Share Name Share Symbol Market Type Share ISIN Share Description
Scottish & Southern Energy LSE:SSE London Ordinary Share GB0007908733 ORD 50P
  Price Change % Change Share Price Bid Price Offer Price High Price Low Price Open Price Shares Traded Last Trade
  +6.00p +0.42% 1,436.00p 1,437.00p 1,438.00p 1,442.00p 1,426.00p 1,432.00p 3,289,486 16:35:02
Industry Sector Turnover (m) Profit (m) EPS - Basic PE Ratio Market Cap (m)
Electricity 29,037.9 1,776.6 158.4 9.1 14,515.62

SSE Share Discussion Threads

Showing 2076 to 2098 of 2100 messages
Chat Pages: 84  83  82  81  80  79  78  77  76  75  74  73  Older
DateSubjectAuthorDiscuss
17/8/2017
13:39
hope we hold onto this!
spirito
17/8/2017
09:46
1500 is my exit point. Hopegully by mid sept.
spirito
16/8/2017
18:16
more like exponential than a straight line today :)
bountyhunter
16/8/2017
16:26
Here's hoping it doesn't go up in a straight line ;-)
strutt12
16/8/2017
09:21
slow creep to 1500?
spirito
14/8/2017
23:02
You still give out good advice Wad. A good bounce today for SSE which partly claws back the fall after going ex divi. It will hopefully get back to 1500p plus in short order. A dividend cut could be possible in 2021 but unless there is some regulatory intervention it is safe enough until then.
mach100
14/8/2017
21:28
No, I am a rubbish investor , I lose money hand over fist , the name is ironic. Just do the opposite to anything I suggest.
wad collector
14/8/2017
15:14
But ...this is pretty core holding if you want long term growth and good income , but not if you want to double your money this yr! That has to be the best advice I have ever heard from a wad collector. I can see how you got your name, good sir! Just don't collect my wad! Joules this collector guy is bang on the money.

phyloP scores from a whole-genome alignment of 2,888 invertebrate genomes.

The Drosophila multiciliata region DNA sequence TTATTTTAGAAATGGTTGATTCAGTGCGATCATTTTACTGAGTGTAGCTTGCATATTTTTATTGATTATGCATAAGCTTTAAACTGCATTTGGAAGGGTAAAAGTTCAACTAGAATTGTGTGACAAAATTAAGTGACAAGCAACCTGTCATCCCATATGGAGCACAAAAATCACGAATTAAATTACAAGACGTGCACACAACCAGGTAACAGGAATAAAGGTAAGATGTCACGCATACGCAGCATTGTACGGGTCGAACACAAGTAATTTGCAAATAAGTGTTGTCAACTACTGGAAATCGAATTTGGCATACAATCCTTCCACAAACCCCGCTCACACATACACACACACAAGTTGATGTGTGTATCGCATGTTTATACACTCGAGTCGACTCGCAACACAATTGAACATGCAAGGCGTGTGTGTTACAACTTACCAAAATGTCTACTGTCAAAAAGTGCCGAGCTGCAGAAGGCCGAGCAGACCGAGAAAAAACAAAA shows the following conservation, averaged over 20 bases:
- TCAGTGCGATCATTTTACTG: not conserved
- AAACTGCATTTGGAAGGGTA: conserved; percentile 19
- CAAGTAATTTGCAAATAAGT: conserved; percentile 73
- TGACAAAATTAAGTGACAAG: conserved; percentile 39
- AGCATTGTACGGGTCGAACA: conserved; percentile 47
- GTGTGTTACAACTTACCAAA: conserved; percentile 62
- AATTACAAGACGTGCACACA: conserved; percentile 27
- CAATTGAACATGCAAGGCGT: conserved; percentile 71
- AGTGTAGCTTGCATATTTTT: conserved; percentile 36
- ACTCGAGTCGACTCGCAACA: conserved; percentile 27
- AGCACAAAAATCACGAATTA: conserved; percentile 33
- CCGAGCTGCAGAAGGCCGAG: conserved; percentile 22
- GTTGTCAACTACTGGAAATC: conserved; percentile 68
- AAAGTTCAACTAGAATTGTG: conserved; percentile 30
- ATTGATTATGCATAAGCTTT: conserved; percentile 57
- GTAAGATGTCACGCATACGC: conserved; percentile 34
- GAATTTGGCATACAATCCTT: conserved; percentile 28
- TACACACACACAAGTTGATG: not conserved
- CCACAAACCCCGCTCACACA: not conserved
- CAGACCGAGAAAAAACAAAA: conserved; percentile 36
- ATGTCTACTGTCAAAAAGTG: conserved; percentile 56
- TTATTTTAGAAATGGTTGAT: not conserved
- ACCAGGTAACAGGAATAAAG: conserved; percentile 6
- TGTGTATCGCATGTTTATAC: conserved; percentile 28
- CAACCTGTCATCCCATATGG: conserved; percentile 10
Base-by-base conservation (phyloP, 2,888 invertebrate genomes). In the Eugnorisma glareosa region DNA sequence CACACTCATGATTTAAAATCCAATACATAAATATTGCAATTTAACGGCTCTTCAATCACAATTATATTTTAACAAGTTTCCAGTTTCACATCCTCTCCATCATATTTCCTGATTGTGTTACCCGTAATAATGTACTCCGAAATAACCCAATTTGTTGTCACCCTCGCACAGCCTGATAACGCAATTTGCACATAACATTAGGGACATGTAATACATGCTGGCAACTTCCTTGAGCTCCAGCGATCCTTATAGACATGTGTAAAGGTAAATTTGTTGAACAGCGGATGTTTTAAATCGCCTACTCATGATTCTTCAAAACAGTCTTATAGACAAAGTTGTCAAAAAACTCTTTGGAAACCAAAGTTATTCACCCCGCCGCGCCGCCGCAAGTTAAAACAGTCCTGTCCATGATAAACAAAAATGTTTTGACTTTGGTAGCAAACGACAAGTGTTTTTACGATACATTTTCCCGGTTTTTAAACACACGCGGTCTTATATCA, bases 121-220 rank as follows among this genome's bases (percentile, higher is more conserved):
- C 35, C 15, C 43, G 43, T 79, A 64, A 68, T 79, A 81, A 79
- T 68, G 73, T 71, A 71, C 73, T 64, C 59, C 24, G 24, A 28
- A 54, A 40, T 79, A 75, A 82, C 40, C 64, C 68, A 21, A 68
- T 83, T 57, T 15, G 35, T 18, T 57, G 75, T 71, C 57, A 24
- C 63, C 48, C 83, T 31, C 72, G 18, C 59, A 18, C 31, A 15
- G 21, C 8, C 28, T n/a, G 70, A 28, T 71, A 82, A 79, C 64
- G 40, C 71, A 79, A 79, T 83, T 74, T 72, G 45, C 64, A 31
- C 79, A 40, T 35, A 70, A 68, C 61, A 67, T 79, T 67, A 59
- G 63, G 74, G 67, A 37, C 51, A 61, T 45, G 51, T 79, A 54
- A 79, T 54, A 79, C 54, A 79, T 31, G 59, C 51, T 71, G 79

mach100
14/8/2017
15:06
Obviously your portfolio decisions depend on lots of factors inc mix , risk attitudes , investment goals. But ...this is pretty core holding if you want long term growth and good income , but not if you want to double your money this yr!
wad collector
14/8/2017
12:57
Really, 751? Maybe, wad, if I'd done more research and less posting I wouldn't've lost money in a bull market! :-/ Thanks for the opinions folks...
runthejoules
14/8/2017
12:38
Runthejoules you claim to be a rank amateur yet you have made 751 postings?
wad collector
14/8/2017
10:45
great divi
spirito
14/8/2017
09:41
Credit Suisse Upgrades to Outperform Target unchanged at 1,500p
enami
13/8/2017
22:21
I say stick Joules. It has fallen more than the divi. Utilities are back in favour and SSE didn't perform too badly imv as other stocks in the FSTE retreat of this week. Decent yield with good visibility and a lot of fear already in the price.
mach100
13/8/2017
12:19
Just been looking at my Mum's legacy £10k worth of SSE, wondering whether to sell and invest in growth stocks or a different dividend dog on an uptrend. 6.8% is a great dividend, but the chart says to me 'value trap - sell on next spike!' I'm a rank amateur investor. What do you think?
runthejoules
09/8/2017
15:26
UK 30 year gilt yield down from 1.797% to 1.745% today. Water , gas, utilities and telecoms sectors all look like closing higher as their yields adjust similarly down.
aleman
09/8/2017
14:23
Well yes - the 50kWh i used from my 100kWh i generated saved those 50kWh from being generated elsewhere (assuming i didn't just use them wastefully because they were there and free for me). So no one had to pay 4p x 50 for them, but then again, I didn't have to pay my supplier 16p x 50 for them. And indeed my neighbours will be paying probably 17p/unit for the amount i export. Incidentally, the 100kWh will displace other generation in the following percentages (approx figs from last month) Gas about 40% Nukes ab 20% Wind ab 15% Coal ab 10% Biomass ab 10% Everything else ab 5%
pierre oreilly
09/8/2017
14:11